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Month: January 2010

Free your mind, and your feet will follow.

Free your mind, and your feet will follow.

(Thanks to Runners’ World Daily Kick in the Butt email for this quote from Kevin Nelson, from The Runner’s Book of Daily Inspiration). ¬†I get these emails every day from Runners’ World, and I find them incredibly inspiring and motivating. Every once in a while, I read a quote like this one that just gives me an “a-ha!” moment… that then compels me to ruminate. ūüôā

You know I’ve extolled running’s virtues of being so simple and so pure — that it’s not a sport or activity that its participants must absolutely “muck up” (IMHO) with tons of gear and gadgets in order to enjoy — and this quote captures this sentiment nicely. ¬†Before some people begin running, they are filled with fear. ¬†What if I can’t keep up? ¬†What if I can’t run more than three steps? ¬†What if I fail miserably and embarrass myself? They over-think the sport and let their head dictate (read: impede) their progress. ¬†We’ve all been there before. ¬†I can’t run today because X. ¬†I wanted to run today, but Y got in the way. ¬†If I run now, I won’t be able to do Z. ¬†Why complicate a thing where, quite literally, all you must do is place one foot in front of the other to move forward (and thus, progress)?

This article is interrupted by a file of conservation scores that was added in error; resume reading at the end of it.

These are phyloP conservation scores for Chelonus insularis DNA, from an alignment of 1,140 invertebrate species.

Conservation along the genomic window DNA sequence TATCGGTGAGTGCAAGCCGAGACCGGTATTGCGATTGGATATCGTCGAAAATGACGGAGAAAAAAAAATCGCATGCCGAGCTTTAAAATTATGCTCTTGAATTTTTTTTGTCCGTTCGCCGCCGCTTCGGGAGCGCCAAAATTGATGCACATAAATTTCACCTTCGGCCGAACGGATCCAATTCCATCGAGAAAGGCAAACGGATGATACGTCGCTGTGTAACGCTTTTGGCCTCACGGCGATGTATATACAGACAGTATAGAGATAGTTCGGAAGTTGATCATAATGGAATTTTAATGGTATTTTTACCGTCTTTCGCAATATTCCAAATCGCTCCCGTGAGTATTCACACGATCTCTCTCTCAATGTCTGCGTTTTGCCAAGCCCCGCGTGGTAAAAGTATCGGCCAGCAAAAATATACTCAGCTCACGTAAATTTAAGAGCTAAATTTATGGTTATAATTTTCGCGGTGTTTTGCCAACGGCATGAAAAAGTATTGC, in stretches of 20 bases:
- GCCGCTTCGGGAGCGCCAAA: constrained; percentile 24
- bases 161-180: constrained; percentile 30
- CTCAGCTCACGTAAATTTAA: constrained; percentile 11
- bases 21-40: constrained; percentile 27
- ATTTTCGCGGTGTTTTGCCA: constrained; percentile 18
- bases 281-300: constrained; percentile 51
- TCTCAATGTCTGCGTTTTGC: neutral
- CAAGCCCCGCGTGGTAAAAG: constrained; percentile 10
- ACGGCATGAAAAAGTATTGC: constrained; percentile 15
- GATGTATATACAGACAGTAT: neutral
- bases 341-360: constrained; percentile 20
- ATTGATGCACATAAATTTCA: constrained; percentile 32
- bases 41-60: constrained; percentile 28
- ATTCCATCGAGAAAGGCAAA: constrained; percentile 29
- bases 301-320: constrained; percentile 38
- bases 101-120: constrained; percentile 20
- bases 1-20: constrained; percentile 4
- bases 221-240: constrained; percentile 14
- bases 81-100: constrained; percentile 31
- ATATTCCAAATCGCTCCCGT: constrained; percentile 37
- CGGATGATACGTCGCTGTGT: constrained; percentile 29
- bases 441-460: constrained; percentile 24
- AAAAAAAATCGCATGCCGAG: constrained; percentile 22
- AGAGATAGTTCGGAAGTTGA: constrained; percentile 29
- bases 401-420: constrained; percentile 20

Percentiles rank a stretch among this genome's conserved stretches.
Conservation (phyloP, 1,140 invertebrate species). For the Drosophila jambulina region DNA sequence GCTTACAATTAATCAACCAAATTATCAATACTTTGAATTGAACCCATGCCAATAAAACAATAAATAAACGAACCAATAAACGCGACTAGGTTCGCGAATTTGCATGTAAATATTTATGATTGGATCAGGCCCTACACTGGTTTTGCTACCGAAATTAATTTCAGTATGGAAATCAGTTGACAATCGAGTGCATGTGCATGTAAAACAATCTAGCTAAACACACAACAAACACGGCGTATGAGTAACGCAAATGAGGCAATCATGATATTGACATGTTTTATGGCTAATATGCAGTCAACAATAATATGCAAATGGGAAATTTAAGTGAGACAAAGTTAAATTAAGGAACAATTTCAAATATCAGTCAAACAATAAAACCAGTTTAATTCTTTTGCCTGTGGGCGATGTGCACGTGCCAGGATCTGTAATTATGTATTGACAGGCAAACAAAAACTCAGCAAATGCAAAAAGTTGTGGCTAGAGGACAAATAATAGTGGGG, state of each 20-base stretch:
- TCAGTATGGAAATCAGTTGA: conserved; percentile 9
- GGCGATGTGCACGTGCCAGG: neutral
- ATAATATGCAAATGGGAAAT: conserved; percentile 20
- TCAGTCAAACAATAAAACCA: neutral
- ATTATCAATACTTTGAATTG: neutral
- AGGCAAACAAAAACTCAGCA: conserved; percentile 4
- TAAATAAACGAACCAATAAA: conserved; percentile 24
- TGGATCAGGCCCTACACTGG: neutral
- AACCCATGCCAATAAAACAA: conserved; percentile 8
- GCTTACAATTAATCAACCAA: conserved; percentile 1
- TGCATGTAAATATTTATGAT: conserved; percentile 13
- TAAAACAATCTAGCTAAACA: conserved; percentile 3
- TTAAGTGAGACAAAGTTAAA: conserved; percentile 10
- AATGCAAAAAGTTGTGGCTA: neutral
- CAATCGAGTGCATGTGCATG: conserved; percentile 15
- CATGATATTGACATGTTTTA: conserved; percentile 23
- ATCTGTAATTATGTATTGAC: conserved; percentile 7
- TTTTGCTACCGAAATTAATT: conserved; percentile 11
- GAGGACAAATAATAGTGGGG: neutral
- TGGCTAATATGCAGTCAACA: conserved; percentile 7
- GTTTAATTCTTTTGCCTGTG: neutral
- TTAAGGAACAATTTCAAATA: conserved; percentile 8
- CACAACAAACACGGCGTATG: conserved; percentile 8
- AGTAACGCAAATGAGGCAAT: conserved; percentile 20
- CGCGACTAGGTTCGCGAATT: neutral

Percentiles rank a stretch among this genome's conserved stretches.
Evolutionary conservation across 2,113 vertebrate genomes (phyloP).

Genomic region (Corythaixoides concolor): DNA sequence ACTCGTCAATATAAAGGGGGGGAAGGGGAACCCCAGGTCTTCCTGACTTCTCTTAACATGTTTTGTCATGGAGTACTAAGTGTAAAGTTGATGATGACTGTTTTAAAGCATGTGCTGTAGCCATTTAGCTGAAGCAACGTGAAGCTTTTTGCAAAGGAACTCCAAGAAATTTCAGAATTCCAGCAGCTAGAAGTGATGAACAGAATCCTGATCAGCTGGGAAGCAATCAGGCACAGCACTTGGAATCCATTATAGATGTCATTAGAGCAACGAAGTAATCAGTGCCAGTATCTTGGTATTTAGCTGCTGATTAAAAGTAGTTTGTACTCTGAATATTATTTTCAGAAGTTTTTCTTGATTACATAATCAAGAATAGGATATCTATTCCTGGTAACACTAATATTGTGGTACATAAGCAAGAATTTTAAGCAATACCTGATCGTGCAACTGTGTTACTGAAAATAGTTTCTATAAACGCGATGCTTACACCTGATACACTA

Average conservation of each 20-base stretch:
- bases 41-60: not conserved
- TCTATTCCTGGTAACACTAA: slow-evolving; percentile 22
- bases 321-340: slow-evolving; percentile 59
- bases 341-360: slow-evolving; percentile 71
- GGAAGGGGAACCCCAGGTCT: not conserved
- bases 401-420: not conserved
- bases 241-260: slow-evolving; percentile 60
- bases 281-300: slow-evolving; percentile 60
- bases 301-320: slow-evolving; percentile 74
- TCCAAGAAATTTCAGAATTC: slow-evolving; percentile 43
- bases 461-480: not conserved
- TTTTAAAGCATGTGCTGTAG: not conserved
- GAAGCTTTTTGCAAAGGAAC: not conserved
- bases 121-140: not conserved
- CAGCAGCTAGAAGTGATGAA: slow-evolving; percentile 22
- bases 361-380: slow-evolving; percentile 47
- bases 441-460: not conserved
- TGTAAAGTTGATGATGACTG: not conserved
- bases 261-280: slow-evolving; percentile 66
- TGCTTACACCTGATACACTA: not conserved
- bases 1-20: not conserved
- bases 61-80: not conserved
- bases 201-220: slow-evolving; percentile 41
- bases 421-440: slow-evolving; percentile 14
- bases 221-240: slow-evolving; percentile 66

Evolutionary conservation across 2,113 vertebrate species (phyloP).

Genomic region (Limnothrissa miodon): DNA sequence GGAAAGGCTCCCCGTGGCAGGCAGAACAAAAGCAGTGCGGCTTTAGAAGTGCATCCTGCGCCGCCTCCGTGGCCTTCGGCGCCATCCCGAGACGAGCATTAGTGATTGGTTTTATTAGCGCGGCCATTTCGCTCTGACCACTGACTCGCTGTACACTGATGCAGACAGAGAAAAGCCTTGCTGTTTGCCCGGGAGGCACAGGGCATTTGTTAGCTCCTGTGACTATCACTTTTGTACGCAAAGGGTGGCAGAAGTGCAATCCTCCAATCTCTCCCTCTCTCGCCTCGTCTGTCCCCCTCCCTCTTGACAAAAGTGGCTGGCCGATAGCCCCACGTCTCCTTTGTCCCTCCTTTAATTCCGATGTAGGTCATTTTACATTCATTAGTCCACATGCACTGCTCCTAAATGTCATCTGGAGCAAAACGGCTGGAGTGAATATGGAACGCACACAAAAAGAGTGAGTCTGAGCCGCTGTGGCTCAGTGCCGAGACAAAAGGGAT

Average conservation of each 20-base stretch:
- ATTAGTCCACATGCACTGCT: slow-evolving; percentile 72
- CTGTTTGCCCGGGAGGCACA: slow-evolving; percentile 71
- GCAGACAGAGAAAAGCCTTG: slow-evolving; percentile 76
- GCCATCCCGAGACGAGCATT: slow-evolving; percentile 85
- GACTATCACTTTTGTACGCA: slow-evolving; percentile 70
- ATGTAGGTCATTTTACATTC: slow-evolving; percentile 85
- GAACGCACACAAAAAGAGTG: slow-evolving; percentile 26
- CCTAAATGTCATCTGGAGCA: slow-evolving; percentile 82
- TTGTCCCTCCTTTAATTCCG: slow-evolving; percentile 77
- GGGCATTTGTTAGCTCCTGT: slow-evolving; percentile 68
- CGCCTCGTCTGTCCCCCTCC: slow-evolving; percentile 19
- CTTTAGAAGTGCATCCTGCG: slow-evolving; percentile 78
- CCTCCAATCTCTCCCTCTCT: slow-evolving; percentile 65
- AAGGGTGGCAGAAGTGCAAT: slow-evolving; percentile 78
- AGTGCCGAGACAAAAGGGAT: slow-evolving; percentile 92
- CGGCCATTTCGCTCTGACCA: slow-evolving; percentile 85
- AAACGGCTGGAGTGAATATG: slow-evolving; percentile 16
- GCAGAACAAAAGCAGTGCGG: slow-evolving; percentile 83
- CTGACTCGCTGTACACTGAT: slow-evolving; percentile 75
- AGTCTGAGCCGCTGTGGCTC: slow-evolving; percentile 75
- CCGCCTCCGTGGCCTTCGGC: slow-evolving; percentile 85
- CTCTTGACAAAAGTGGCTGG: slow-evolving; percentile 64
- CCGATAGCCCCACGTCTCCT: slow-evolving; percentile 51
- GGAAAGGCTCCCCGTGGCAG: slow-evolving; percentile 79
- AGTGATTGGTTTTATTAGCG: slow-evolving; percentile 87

Maybe this is especially resonating with me this morning after doing my first set of Yasso 800s in several months at last night’s FF speedwork session. ¬†I’ve already remarked that the FF group is a speedy bunch, and that I’m often in the caboose group, so I had a little trepidation going into this workout — much like the same questions I listed above. ¬†I learned last night that the bulk of the group is shooting for 3:10/3:20 marathon. ¬†A few want a 3:30, and the rest of us “slow” folks aspire to do a 3:40 again.

The plan was to run from the store to St. Joe’s (around the 4.0 mile marker), do a Yasso 800 to the 3.5 mile marker, active recovery for 2 minutes, do another Yasso 800 from the 3.5 mile marker to the second Recreation Dr. sign, active recovery for 2 minutes, and then repeat back to the 4.0 mile marker. ¬†All told, we were to do a warm-up, 4 Yassos with 2 minutes active recovery between, and a cool-down.

I was nervous about running with the 3:40 ladies but thought that now is as good a time as any to get back into the ‘speed’ of things. ¬†(Mind you, we also were running in some slight snow flurries and a little bit of wind!). ¬†I tried not to think about the activity at hand — thus, freeing my mind — and let my feet and my body and my perceived effort guide me along. ¬†It was fun to run in a pack and to use each other’s bodies, our collective sounds, the scenery, everything around us as the backdrop to our efforts. ¬†There really seems to be something to be said about running in a group like we did last night (a next experience for me). ¬†And the end result, you ask? ¬†All our 800s were remarkably sub-3:40. ¬†In fact, we hit something along the lines of 3:34, 3:33, 3:30, 3:35/6 — not quite sure (in that order! — yes, our penultimate one was fastest! ¬†very cool!). ¬†My intermittent recoveries weren’t quite as long as they were supposed to be, resembling times closer to 1:45/50s, but it was ok. ¬†I was going with it. ¬†ūüôā ¬†And I’m mighty glad I did.